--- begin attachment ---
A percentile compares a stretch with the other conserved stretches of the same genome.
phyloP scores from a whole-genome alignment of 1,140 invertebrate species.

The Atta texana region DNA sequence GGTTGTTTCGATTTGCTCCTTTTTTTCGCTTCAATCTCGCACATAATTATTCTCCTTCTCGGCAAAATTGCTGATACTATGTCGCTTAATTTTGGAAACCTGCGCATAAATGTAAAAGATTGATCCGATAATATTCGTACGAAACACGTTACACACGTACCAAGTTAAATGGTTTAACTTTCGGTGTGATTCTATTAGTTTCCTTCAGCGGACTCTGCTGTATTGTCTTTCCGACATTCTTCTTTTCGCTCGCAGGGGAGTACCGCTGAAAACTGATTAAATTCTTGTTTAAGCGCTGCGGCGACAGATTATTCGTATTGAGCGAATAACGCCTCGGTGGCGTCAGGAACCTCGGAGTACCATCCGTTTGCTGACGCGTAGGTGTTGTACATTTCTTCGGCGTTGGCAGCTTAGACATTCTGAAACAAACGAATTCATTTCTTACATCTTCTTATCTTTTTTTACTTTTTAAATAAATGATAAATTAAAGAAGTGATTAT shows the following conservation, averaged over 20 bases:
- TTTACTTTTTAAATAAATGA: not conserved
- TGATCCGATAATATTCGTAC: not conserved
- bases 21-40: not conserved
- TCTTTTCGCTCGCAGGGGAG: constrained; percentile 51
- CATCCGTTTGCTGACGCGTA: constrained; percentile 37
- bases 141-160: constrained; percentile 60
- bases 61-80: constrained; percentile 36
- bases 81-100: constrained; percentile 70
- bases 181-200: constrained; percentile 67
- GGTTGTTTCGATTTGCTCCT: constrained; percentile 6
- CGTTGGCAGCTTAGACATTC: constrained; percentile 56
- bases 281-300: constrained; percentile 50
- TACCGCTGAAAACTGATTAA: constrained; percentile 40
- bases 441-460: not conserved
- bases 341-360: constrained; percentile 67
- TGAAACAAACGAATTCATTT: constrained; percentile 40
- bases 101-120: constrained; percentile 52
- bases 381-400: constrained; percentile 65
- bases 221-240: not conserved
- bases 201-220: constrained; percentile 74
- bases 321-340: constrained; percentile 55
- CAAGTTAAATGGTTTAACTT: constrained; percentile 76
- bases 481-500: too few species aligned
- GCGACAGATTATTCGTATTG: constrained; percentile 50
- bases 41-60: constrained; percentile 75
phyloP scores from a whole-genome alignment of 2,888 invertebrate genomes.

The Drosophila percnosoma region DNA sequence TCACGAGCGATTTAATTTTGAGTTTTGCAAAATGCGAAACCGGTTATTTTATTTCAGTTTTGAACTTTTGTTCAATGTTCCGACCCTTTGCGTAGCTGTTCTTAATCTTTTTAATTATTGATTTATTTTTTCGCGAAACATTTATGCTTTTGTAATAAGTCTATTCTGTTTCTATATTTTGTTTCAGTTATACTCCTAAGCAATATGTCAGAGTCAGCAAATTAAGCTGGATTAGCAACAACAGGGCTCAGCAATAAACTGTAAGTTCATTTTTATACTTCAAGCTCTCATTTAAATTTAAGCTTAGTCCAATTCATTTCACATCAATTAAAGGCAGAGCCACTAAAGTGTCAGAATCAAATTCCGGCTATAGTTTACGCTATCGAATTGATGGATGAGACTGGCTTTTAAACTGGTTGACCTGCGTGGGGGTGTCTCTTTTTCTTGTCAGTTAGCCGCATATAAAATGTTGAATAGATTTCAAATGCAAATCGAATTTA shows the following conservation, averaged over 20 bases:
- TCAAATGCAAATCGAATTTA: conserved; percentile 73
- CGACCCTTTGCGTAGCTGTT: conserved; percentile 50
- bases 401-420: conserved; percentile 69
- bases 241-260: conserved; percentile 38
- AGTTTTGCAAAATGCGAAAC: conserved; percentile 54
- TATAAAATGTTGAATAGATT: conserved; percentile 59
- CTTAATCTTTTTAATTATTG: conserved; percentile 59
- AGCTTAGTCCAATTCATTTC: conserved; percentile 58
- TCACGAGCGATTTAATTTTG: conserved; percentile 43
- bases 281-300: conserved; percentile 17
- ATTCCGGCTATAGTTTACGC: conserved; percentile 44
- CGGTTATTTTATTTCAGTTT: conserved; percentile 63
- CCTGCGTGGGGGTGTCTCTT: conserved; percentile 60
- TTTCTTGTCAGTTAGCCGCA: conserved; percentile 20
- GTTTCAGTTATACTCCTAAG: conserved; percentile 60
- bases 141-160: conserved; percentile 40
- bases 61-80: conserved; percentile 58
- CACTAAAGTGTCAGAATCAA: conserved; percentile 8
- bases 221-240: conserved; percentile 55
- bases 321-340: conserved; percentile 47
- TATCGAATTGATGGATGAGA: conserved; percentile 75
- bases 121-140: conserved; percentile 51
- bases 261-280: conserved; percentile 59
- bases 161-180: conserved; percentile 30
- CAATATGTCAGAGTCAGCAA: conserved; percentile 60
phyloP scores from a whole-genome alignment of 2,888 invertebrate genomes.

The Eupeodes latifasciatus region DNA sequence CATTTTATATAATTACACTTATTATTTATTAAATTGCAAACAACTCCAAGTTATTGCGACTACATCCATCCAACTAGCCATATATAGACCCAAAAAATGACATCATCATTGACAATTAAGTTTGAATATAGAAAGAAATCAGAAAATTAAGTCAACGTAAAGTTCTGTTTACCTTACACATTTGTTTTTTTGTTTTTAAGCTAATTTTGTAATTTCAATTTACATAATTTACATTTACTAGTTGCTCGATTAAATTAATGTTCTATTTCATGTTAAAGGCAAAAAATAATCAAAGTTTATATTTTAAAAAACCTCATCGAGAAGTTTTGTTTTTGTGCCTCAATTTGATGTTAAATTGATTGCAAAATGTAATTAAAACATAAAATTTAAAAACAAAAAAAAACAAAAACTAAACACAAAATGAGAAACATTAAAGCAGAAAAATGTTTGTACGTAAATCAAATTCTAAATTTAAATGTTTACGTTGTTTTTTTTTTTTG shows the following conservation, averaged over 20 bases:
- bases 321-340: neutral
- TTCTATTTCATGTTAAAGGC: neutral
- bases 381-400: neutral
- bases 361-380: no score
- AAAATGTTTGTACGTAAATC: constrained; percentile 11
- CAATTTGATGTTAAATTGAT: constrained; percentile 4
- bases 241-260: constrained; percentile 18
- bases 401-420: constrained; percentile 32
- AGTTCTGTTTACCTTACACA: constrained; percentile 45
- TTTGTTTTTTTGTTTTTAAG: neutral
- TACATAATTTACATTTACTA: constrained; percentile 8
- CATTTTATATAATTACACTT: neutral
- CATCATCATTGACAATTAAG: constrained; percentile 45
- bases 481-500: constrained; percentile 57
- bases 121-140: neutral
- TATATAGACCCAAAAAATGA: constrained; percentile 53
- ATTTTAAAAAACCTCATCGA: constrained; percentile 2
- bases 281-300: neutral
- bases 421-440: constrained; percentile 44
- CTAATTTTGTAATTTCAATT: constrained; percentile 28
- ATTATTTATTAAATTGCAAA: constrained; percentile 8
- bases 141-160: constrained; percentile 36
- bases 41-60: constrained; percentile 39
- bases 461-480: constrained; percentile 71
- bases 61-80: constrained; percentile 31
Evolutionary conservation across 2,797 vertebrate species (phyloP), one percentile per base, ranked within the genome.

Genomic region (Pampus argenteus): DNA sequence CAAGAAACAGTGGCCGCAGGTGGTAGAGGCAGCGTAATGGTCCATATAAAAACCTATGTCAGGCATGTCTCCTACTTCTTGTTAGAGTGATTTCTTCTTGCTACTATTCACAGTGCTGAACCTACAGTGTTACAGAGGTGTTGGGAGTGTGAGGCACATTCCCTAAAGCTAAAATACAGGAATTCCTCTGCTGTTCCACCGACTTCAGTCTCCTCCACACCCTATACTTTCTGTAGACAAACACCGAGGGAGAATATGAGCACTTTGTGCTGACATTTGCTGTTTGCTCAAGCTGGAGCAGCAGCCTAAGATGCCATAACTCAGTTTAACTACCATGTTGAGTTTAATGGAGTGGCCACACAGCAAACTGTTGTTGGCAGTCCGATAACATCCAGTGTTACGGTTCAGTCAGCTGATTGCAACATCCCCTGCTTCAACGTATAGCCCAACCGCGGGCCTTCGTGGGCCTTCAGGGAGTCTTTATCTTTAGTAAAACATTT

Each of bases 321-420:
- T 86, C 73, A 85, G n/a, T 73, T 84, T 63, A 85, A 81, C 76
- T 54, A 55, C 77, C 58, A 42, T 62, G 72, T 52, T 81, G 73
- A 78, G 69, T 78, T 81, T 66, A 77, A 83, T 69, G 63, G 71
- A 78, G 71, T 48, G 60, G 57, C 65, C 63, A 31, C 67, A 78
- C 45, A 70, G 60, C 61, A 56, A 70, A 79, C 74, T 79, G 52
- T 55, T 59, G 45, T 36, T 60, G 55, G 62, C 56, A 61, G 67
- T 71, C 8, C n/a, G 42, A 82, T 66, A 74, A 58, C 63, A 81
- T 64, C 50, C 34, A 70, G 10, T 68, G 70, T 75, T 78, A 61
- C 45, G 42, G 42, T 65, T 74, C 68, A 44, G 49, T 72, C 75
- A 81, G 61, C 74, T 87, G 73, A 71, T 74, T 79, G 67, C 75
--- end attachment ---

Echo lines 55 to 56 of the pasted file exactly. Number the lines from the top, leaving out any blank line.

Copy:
- CAATATGTCAGAGTCAGCAA: conserved; percentile 60
phyloP scores from a whole-genome alignment of 2,888 invertebrate genomes.